The Trump Files: Donald’s Nuclear Negotiating Fantasy

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In the 1980s, Donald Trump became a global symbol of wealth and success who was planning to build the tallest skyscraper in the world. But the one deal he really wanted to cut was an arms reduction treaty with the Soviet Union that would take nuclear missiles off the Cold War’s battlefield. It’s now clear that Trump knows quite literally nothing about nuclear weapons, but then he fantasized going toe-to-toe with the Russkies at the nuclear bargaining table.

“It’s something that somebody should do that knows how to negotiate and not the kind of representatives that I have seen in the past,” he told the Washington Post in 1984. “It would take an hour-and-a-half to learn everything there is to learn about missiles…I think I know most of it anyway.”

Three years later, growing even more alarmed about Libya and other rogue nations getting the bomb, he told author Ron Rosenbaum that he was indeed working with the Reagan White House on nukes. “I’m dealing at a very high level on this,” he said.

Trump was frightened about the spread of nuclear technology—he seemed at one point during the interview to suggest the United States should bomb France to keep it from selling nuclear know-how—and worried about the deal-making skills of American officials. “They have no smiles, no warmth; there’s no sense of them as people,” Trump complained. “Who the hell wants to talk to them? They don’t have the ability to go into a room and sell a deal. They’re not sellers in the positive sense.”

“I used to laugh when I thought back on Trump and me in [the 21 Club] talking nukes,” Rosenbaum wrote for Slate this year. “I’m not laughing anymore.”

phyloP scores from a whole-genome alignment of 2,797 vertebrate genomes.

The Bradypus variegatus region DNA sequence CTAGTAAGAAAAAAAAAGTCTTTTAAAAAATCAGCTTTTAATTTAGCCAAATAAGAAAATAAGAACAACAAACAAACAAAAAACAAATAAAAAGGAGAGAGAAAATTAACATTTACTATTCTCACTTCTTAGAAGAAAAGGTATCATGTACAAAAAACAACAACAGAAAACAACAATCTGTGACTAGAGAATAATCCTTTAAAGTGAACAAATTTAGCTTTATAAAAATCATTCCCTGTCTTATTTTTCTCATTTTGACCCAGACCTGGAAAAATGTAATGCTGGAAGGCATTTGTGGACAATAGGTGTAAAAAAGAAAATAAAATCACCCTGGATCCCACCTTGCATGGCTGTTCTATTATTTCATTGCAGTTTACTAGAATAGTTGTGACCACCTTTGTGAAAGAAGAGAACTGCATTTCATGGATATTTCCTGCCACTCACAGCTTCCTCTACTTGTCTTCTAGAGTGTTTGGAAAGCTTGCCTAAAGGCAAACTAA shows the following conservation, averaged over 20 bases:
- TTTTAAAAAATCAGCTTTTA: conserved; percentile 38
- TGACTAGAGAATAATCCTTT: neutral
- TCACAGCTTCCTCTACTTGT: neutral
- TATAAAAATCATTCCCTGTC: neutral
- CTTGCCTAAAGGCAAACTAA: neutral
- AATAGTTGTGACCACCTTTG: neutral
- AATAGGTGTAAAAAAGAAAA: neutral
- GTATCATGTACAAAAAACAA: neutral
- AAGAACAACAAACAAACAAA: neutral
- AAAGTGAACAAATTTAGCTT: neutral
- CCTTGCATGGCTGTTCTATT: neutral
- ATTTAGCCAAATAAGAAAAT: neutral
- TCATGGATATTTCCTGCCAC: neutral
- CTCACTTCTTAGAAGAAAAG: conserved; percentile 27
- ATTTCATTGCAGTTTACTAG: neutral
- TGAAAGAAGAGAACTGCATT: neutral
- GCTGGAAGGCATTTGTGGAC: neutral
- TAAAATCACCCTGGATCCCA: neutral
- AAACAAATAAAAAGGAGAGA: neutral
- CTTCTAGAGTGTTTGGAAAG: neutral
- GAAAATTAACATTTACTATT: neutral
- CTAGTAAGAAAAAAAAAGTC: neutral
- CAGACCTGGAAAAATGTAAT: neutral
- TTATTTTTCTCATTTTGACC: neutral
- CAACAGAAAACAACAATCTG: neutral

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REAL QUICK, REAL URGENT

Minority rule, corruption, disinformation, attacks on those who dare tell the truth: There is a direct line from what's happening in Russia and Ukraine to what's happening here at home. And that's what MoJo's Monika Bauerlein writes about in "Their Fight Is Our Fight" to unpack the information war we find ourselves in and share a few examples to show why the power of independent, reader-supported journalism is such a threat to authoritarians.

Corrupt leaders the world over can (and will) try to shut down the truth, but when the truth has millions of people on its side, you can't keep it down for good. And there's no more powerful or urgent argument for your support of Mother Jones' journalism right now than that. We need to raise about $450,000 to hit our online fundraising budget in these next few months, so please read more from Monika and pitch in if you can.

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